Shark mauls woman in rare Sydney Harbour attack

The woman was in a stable condition in intensive care at St Vincent's hospital, a hospital spokesperson said

By AFP

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AFP photo ussed for illustrative purposes
AFP photo ussed for illustrative purposes

Published: Tue 30 Jan 2024, 9:11 AM

A shark mauled a woman swimmer in the first attack in Sydney Harbour in 15 years, officials said Tuesday, sending her to hospital with a "serious" leg injury.

The predator struck Monday evening as the woman swam off a wharf at Elizabeth Bay, less than two kilometres (1.2 miles) from Sydney Opera House, police said.

The woman suffered a "serious injury to her right leg", New South Wales police said in a statement.

It was the first shark attack in Sydney Harbour since February 2009, when an Australian navy diver fought off a bull shark that bit him in the arm and leg in Woolloomooloo Bay.

Neighbours rushed to help the Elizabeth Bay victim, identified by the Sydney Morning Herald as 29-year-old Lauren O'Neill, a keen kayaker.

"I got home from work and sat down on the couch. I heard a soft yell for help just outside the window," nearby resident Michael Porter told reporters.

Outside, he saw the woman trying to climb a ladder out of the harbour's waters.

"Behind her was her leg, which was limp and all completely open and full of dark red blood behind her," Porter said.

"She had obviously been mauled extremely badly by whatever shark it was that got her," he said.

"We have always worried and known about sharks in the harbour," he added. "It's only now that it feels very real."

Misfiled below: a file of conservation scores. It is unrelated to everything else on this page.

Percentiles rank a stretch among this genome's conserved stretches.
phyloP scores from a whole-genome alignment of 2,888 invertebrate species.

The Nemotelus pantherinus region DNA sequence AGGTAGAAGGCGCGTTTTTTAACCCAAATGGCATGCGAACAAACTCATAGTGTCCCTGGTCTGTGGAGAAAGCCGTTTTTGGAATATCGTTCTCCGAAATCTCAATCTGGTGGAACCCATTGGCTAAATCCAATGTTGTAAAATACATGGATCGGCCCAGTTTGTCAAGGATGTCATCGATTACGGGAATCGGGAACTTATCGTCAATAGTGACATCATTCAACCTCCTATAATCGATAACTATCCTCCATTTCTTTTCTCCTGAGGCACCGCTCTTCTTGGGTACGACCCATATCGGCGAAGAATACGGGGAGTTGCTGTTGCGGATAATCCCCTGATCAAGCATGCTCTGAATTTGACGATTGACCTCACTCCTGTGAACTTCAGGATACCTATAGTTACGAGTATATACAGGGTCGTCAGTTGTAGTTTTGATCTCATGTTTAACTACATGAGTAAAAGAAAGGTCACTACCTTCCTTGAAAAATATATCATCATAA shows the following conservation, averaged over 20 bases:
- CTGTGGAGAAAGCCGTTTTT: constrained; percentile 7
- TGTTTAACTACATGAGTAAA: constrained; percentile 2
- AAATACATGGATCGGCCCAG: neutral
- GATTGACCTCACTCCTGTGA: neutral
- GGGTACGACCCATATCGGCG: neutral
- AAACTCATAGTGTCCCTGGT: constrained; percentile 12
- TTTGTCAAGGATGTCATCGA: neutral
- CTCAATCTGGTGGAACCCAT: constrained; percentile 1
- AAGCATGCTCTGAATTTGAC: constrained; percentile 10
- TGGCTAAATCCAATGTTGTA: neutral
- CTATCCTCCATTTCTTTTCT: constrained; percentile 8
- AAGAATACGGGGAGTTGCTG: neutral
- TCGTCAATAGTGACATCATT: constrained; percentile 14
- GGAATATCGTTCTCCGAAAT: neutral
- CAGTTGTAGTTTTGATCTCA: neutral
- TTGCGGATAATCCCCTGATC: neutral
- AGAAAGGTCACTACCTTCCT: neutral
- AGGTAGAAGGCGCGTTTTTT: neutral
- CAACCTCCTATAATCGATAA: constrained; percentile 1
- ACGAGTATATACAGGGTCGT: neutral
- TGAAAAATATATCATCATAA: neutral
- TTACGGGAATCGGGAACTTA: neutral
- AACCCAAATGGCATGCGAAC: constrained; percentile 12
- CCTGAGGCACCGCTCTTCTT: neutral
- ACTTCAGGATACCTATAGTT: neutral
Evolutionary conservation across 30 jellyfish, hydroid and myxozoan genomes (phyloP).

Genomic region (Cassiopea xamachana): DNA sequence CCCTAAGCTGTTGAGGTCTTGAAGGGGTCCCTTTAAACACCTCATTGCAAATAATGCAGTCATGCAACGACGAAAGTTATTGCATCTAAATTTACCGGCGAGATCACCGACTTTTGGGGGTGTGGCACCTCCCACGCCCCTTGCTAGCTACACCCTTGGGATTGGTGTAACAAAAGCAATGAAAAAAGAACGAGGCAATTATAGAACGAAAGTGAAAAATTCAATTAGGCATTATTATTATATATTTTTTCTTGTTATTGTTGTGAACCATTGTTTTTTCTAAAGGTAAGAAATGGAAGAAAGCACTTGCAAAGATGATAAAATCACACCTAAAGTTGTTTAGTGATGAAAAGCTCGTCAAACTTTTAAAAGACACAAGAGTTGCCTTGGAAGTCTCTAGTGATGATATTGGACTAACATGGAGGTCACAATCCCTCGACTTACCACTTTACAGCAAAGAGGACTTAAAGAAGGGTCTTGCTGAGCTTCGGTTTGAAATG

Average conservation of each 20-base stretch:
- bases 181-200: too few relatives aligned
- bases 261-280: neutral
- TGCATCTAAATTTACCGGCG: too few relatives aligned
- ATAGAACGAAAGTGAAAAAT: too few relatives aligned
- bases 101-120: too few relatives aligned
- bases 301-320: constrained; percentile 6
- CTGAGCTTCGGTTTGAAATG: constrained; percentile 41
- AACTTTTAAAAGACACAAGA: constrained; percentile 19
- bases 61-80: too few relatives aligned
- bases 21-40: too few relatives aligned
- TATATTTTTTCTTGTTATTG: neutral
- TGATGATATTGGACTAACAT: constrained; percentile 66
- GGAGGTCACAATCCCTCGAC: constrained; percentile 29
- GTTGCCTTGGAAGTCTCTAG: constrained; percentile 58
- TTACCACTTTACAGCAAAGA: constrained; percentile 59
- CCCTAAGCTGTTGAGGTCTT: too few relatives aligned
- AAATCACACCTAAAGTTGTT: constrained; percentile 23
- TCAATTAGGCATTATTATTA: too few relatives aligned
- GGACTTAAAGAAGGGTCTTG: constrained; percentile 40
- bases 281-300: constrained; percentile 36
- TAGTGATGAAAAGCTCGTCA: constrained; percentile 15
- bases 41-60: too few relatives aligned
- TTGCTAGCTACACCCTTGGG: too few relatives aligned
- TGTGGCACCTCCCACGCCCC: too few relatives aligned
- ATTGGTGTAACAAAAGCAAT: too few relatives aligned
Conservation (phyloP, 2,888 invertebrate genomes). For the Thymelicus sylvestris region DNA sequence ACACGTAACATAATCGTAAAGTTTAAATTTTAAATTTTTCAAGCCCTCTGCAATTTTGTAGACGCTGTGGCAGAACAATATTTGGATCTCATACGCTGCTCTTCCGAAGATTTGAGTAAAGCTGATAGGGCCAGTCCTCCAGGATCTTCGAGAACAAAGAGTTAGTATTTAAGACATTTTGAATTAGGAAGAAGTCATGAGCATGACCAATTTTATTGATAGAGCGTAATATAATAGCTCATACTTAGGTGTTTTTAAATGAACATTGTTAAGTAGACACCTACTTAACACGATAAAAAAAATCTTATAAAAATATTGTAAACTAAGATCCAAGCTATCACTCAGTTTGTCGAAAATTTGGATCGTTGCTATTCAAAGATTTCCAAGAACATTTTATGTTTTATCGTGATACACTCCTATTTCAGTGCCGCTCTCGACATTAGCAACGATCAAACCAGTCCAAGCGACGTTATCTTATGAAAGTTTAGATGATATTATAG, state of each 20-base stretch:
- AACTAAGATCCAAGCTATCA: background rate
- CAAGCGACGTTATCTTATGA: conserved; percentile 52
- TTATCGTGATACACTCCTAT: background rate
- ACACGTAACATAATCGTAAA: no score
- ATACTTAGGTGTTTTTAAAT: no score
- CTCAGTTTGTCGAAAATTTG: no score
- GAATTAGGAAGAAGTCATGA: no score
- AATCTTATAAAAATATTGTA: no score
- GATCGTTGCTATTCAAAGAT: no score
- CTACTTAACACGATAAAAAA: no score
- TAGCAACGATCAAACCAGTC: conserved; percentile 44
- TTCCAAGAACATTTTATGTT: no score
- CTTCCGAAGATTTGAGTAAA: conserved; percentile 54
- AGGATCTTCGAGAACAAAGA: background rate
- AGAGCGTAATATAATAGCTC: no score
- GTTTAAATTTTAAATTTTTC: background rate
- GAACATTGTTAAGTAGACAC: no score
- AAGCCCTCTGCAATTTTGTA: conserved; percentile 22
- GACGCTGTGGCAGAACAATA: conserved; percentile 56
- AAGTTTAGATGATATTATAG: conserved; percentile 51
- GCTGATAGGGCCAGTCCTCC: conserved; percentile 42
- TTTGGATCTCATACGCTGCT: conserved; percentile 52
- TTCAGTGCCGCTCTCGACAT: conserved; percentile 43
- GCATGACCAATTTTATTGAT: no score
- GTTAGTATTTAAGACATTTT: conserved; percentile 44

A veterinarian living nearby gave first aid.

The woman was in a stable condition in intensive care at St Vincent's hospital, a hospital spokesperson said.

She was expected to undergo surgery during the day.

Analysis of the shark bite and of images provided by the authorities confirmed "a bull shark was likely responsible", said shark scientist Amy Smoothey.

Sharks are "more actively feeding" in low light at dawn and dusk, she told national broadcaster ABC, making it "potentially a high-risk time to be swimming".

Scientists have tagged 87 large bull sharks in Sydney Harbour since 2009, said Smoothey, who works for the New South Wales department of primary industries.

Tagging indicated that bull shark numbers in the harbour were at their highest in the Australian summer months of January and February, she said.

"Shark bites are really rare although they are very tragic when they do occur and my thoughts are with the victim," Smoothey said.

"There are very few interactions that occur in our enclosed waterways but we know that bull sharks are one of the top three species involved in shark bites."

In February 2002, 35-year-old British diving instructor Simon Nellis was devoured off Sydney's ocean beach Little Bay in the first fatal attack in the city since 1963.

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